Canadian Manufacturing

Alberta coal power contracts to cost ratepayers $600M, not $2B, report says

Alberta NDP claimed the former Tory government's "Enron clause" would cost province $2 billion, a figure the companies immediately disputed



PHOTO: Chris Schwarz/Government of Alberta, via Flickr

Last month Sarah Hoffman, Alberta’s deputy premier took aim at several power distributors, saying the government was looking to protect “everyday Albertans from having to pay for the business losses of Alberta’s biggest and most profitable power companies.” PHOTO: Chris Schwarz/Government of Alberta, via Flickr

CALGARY—A new paper says Alberta ratepayers will be on the hook for about $600 million in new losses if the provincial government takes on a group of unprofitable electricity contracts—not upwards of $2 billion, as the NDP has said.

The study released Aug. 9 by economists Andrew Leach and Trevor Tombe concludes that a typical household would face an additional $2.25 on their monthly power bills for the four remaining years on a group of coal power contracts that companies are trying to terminate.

Power distributors including Enmax, TransCanada, Capital Power and AltaGas are trying to return those contracts to the government-run power distributor known as the Balancing Pool, because they say the NDP’s carbon regulations have increased their losses.

But the government is going to court to challenge a clause that gives companies the right to terminate power purchase agreements if regulations make them “more unprofitable,” rather than simply unprofitable.

The University of Calgary School of Public Policy paper by Leach and Tombe says that the total lost value on coal power contracts from lower prices and carbon regulations amounts to about $900 million, with $300 million of that coming from the Genesee coal plant for which the government power distributor is already responsible.

The paper says about half of the lost value comes from new carbon regulations, while a significant drop in power prices—which are currently under $20 per megawatt hour—makes up the other half.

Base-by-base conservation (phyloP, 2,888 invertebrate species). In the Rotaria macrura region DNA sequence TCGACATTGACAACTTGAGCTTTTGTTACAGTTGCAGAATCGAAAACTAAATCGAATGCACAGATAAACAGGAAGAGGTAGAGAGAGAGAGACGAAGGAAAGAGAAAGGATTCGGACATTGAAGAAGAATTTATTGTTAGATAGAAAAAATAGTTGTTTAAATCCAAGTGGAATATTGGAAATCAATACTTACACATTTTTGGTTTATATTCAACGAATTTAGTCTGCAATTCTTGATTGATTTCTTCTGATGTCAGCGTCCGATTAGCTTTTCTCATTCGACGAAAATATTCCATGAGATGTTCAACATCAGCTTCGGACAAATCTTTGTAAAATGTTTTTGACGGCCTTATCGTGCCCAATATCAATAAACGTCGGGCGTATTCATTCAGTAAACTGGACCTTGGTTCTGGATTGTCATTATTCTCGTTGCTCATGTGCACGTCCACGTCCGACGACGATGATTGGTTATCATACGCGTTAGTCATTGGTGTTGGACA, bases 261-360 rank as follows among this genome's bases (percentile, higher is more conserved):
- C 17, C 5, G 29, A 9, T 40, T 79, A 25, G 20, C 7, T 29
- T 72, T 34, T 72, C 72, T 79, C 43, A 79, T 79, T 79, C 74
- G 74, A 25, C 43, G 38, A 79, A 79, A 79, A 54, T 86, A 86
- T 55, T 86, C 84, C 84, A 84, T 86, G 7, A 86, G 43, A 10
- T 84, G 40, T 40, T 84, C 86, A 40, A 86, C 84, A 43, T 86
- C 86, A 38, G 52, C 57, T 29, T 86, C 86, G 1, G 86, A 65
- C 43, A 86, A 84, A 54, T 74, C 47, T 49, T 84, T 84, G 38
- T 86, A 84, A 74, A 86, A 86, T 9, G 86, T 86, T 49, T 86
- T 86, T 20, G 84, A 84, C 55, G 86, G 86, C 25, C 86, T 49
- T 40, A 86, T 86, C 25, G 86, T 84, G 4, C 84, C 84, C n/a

“The average price before last year was about $65 (per megawatt hour), so a big drop in power prices,” said Tombe.

He added the recent drop in wholesale power prices has meant that so far in 2016 the energy charges for the typical household are about $10 per month cheaper than 2015, and $24.50 per month less than in 2014.

“One important take-away that I would want to communicate to the general public is that the reason why these (power purchase agreements) are losing money is precisely the same reason that you’re saving money on the energy charge on your bill,” said Tombe.

Leach, who chaired the government Climate Leadership Panel that recommended some of the revised carbon regulations, said the panel did not model the potential impacts of money-losing contracts.

He said when the panel recommended eliminating higher carbon emissions allowances for coal plants compared with natural gas, power prices were expected to be high enough to make up for the extra $15 per megawatt hour the policy was expected to cost.

But since then, power prices have dropped to roughly half of what the Balancing Pool expected last September when the policy was drafted.

Despite the steep drop in power prices, Leach and Tombe expect the coal power contracts to return to profitability later in the decade as prices return closer to normal levels, just not enough profitability to offset losses in the near term.

The NDP government declined to say what price assumptions it has based its $2 billion in losses on, but Leach said that if prices did remain at the lows of today that losses could be in the ballpark of the government’s estimate.

He said however that if prices did stay as low as today, then the savings in the overall rate would likely be higher than the extra costs placed on consumers through the Balancing Pool.

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